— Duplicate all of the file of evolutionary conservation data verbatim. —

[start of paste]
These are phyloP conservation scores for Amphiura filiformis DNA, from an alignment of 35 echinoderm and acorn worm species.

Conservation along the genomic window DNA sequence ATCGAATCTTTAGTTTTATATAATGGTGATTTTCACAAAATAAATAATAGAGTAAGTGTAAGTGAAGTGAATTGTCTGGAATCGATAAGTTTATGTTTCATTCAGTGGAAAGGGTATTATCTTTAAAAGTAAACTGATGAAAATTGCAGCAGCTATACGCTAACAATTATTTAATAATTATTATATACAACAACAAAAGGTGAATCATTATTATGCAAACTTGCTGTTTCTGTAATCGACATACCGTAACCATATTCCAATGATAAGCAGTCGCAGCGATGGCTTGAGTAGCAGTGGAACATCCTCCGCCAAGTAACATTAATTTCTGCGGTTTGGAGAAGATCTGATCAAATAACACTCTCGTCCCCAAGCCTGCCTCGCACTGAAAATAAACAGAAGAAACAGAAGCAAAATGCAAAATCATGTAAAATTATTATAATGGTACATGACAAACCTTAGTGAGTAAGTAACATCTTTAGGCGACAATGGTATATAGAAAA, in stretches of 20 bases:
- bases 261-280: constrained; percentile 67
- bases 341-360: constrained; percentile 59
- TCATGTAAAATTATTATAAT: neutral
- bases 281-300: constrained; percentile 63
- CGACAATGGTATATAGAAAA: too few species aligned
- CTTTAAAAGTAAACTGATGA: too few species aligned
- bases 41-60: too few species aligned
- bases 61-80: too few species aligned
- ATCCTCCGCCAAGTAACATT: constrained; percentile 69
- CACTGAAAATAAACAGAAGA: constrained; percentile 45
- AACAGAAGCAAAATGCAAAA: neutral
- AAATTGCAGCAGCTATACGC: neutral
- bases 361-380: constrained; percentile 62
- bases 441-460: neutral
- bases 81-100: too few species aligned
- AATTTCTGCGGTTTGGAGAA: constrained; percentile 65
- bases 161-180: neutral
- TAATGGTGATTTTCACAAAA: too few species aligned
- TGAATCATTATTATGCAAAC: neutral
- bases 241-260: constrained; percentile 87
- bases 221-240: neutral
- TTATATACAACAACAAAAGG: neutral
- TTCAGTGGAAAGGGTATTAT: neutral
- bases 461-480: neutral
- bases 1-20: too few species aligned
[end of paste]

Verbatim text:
These are phyloP conservation scores for Amphiura filiformis DNA, from an alignment of 35 echinoderm and acorn worm species.

Conservation along the genomic window DNA sequence ATCGAATCTTTAGTTTTATATAATGGTGATTTTCACAAAATAAATAATAGAGTAAGTGTAAGTGAAGTGAATTGTCTGGAATCGATAAGTTTATGTTTCATTCAGTGGAAAGGGTATTATCTTTAAAAGTAAACTGATGAAAATTGCAGCAGCTATACGCTAACAATTATTTAATAATTATTATATACAACAACAAAAGGTGAATCATTATTATGCAAACTTGCTGTTTCTGTAATCGACATACCGTAACCATATTCCAATGATAAGCAGTCGCAGCGATGGCTTGAGTAGCAGTGGAACATCCTCCGCCAAGTAACATTAATTTCTGCGGTTTGGAGAAGATCTGATCAAATAACACTCTCGTCCCCAAGCCTGCCTCGCACTGAAAATAAACAGAAGAAACAGAAGCAAAATGCAAAATCATGTAAAATTATTATAATGGTACATGACAAACCTTAGTGAGTAAGTAACATCTTTAGGCGACAATGGTATATAGAAAA, in stretches of 20 bases:
- bases 261-280: constrained; percentile 67
- bases 341-360: constrained; percentile 59
- TCATGTAAAATTATTATAAT: neutral
- bases 281-300: constrained; percentile 63
- CGACAATGGTATATAGAAAA: too few species aligned
- CTTTAAAAGTAAACTGATGA: too few species aligned
- bases 41-60: too few species aligned
- bases 61-80: too few species aligned
- ATCCTCCGCCAAGTAACATT: constrained; percentile 69
- CACTGAAAATAAACAGAAGA: constrained; percentile 45
- AACAGAAGCAAAATGCAAAA: neutral
- AAATTGCAGCAGCTATACGC: neutral
- bases 361-380: constrained; percentile 62
- bases 441-460: neutral
- bases 81-100: too few species aligned
- AATTTCTGCGGTTTGGAGAA: constrained; percentile 65
- bases 161-180: neutral
- TAATGGTGATTTTCACAAAA: too few species aligned
- TGAATCATTATTATGCAAAC: neutral
- bases 241-260: constrained; percentile 87
- bases 221-240: neutral
- TTATATACAACAACAAAAGG: neutral
- TTCAGTGGAAAGGGTATTAT: neutral
- bases 461-480: neutral
- bases 1-20: too few species aligned